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Civil service management in West Africa is poor – Kemevor

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Head of Ghana’s Civil Service, Mr Woeli K. Kemevor has bemoaned the lack of conscious effort by governments of West Africa to make funds available for Civil Service training and management.

“Regrettably, training and development has generally not attractive the attention it required in the West African sub-region – Sometimes no funds are made available at all because no nobody appreciate the importance of training the service,” he said.

Opening a sub regional training on Monday in Accra on “Ethical Leadership for Quality Productivity Improvement Course for Sierra Leone and Liberia”, Mr Kemevor stressed the need for civil service in the sub-region to collaborate more by sharing knowledge and expertise as well institutional facilities.

Productivity in the Civil Service required improvement, he said, especially in the science and technology environments, noting “this can be achieved through continuous training of our staff.”

He said the training signified another demonstration of the strong cooperation between the Office of the Head of Civil Service (OHCS) Ghana and the Japanese International Cooperation Agency (JICA), spanning many years.

He announced, however, that the Ghana Government had approved the construction of a six-storey hostel facility for the Service to make accommodation readily available to colleagues from the sub-region who attended courses in Ghana.

The course being spearheaded by the OHCS in collaboration with the Civil Service Training Centre (CSTC) in Ghana and JICA is the first of in the series of training programmes in the sub region to be designed. It is under the “Project for the institutional capacity development of the CTSC.”

The Japanese Ambassador to Ghana, Mr Naoto Nikai assured Japan’s commitment to strengthen the collaboration with the OHCS to continue to build the capacity of civil servants in the country.

He also stressed on the need to show more commitment to the call to promote south-south cooperation to ensure the smooth exchange of resources, technology and knowledge among countries.

The Liberian Ambassador to Ghana, Mr Rudolf von Ballmoos in a brief statement on her behalf, praised Ghana for always showing the lead to assist her neighbours, saying ”Ghana is doing well not leaving Liberia out Liberia and Sierra Leone behind (both countries of which had suffered civil unrest).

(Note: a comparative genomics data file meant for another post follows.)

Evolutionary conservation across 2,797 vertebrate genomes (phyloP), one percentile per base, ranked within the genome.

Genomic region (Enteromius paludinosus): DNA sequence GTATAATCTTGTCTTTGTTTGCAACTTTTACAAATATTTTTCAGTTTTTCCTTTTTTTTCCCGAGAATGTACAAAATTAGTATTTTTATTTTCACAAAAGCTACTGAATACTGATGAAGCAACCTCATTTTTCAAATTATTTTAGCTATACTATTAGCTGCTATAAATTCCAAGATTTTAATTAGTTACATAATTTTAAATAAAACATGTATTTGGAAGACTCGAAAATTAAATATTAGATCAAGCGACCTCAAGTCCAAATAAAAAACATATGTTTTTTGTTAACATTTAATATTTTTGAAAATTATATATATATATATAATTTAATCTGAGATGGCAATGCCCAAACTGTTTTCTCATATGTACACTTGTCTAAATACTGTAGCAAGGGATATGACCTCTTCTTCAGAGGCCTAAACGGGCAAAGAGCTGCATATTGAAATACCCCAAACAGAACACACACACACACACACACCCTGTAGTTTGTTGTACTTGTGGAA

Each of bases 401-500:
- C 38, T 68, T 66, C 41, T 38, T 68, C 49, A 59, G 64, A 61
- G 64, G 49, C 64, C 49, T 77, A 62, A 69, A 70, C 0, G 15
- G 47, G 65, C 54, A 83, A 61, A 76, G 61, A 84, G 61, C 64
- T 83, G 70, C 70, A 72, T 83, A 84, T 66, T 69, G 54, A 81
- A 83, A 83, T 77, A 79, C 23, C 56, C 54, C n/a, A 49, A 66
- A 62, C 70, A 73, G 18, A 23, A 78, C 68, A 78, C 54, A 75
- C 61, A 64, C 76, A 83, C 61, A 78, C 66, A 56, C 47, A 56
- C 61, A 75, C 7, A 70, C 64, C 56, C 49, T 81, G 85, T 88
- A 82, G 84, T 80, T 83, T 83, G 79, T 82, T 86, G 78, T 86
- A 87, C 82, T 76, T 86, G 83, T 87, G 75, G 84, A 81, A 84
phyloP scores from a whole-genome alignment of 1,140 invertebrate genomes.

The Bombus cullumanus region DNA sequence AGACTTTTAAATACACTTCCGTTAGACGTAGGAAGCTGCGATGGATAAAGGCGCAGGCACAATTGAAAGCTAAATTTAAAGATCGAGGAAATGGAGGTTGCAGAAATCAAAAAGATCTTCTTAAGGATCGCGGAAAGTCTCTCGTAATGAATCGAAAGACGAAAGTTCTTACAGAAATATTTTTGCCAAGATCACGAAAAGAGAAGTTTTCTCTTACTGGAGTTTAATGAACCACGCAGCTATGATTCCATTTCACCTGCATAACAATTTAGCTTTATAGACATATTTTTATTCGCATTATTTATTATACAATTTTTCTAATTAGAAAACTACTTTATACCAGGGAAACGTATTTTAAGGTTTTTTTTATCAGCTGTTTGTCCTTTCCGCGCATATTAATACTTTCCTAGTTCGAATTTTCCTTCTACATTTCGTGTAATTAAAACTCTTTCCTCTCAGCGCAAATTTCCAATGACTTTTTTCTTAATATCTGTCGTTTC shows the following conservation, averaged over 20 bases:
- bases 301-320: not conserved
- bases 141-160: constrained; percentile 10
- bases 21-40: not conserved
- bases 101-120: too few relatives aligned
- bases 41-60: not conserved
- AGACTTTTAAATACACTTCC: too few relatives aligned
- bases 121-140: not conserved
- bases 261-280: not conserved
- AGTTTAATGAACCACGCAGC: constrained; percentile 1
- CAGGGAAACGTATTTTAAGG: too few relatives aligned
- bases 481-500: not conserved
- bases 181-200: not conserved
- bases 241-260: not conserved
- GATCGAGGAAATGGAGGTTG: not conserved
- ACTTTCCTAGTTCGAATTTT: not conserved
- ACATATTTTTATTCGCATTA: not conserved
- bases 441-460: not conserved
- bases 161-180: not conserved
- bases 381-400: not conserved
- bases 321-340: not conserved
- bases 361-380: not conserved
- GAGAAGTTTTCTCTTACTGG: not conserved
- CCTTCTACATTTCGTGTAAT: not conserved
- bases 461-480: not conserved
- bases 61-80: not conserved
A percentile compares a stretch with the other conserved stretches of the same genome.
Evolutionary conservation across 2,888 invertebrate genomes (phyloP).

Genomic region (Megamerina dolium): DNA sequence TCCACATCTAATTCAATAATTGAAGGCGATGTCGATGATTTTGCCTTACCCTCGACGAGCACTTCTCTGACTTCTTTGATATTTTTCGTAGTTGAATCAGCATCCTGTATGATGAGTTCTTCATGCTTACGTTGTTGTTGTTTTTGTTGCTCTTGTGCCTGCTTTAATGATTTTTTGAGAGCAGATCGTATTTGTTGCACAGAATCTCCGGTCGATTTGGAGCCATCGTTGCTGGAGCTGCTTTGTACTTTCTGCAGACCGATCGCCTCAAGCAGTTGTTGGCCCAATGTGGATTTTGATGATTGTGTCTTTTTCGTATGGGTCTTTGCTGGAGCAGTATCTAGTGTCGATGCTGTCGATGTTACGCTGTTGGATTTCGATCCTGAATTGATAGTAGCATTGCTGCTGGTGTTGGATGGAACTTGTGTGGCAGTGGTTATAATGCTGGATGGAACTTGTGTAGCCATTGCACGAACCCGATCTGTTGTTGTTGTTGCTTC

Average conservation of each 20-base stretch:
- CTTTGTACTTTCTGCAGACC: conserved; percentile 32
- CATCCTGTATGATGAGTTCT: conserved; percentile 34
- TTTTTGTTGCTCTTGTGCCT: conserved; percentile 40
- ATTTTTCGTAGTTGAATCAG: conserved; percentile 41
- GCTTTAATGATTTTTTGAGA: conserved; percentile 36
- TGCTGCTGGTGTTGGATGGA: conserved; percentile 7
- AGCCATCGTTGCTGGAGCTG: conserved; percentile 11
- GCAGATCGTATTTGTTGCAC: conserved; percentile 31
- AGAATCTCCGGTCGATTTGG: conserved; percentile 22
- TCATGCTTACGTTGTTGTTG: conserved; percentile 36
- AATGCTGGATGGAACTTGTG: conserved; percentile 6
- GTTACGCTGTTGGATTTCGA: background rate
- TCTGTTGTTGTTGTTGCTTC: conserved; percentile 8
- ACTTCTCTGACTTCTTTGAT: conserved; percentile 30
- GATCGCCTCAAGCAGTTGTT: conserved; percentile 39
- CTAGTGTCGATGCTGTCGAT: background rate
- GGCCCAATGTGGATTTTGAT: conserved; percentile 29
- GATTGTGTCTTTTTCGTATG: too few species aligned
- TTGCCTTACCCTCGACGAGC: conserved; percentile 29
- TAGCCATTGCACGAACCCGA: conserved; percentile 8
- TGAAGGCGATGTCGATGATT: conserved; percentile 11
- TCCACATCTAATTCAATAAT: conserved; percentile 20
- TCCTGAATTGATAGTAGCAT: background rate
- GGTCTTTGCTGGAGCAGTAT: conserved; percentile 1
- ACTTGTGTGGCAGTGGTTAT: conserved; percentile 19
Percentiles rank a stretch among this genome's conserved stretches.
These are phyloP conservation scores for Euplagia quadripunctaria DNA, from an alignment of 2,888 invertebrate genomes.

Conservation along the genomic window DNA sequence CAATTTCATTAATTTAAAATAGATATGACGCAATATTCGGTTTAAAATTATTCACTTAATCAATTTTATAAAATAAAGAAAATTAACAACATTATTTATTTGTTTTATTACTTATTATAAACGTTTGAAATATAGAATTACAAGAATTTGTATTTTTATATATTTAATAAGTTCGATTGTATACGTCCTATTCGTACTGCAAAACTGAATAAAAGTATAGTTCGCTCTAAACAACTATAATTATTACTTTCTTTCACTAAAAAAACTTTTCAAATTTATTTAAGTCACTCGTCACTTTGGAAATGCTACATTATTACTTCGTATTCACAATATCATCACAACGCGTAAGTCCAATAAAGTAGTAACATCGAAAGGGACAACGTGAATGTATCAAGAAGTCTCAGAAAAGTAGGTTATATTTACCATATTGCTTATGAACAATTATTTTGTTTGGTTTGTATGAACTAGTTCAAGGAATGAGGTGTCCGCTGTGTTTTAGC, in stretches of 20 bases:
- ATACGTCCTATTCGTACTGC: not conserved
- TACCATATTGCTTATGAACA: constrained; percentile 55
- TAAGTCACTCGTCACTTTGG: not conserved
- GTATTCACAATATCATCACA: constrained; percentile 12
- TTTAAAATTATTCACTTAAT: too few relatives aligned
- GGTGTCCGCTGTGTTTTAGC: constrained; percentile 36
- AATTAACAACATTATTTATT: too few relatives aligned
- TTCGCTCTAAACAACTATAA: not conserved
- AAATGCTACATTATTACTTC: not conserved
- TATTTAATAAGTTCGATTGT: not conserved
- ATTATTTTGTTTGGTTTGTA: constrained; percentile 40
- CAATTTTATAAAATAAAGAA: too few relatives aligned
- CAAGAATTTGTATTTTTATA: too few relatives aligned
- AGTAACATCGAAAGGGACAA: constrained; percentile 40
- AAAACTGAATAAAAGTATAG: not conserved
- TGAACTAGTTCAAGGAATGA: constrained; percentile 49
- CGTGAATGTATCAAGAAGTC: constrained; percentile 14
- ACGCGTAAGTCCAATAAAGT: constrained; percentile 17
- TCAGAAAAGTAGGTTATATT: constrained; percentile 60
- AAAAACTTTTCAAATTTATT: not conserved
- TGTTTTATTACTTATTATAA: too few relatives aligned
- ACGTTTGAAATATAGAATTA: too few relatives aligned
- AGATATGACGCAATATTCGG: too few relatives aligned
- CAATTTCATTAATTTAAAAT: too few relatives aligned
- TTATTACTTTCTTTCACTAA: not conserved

“Ghana is doing that so that all of us will develop at the same pace and level…” he added.

The Sierra Leonean High Commissioner to Ghana, Mr Bakie Remoe-Doherty thanked JICA, for what she described as an exceptional contribution to building capacity in the civil service in the sub region.

The CSTC goal, Mrs Dora Dei-Tumi, Principal of the Centre, said was to become a centre of excellence and a citadel of knowledge in civil service training and capacity development in the sub region.

“…our desire has been to build the capacity of our facilitators into professional trainers delivering cutting edge programmes in a state-of-the art-facility for domestic and international civil servants,” she said and indicated that the facility was currently under construction with funds from JICA.

She noted that the Centre had carried out Training Needs Analysis in both Sierra Leone and Liberia, which enabled it to design the relevant curriculum and course manuals on three thematic areas such as leadership, ethics and quality productivity improvement.

To ensure sustainability of the programme, Mrs Dei-Tumi said in 2012, participants would be trained as facilitators for future programmes and for similar projects in facilitators’ home countries.

JICA Chief Representative, Mr Jiro Inamura said the Agency was expecting a bigger impact through the course and expressed the hope that the cooperation within the sub region would be sustained throughout the project implementation period and beyond.

Twenty-four participants, 10 each from Liberia and Sierra Leone and four from Ghana are attending the course, which would end on October 7, 2011.

Source: GNA

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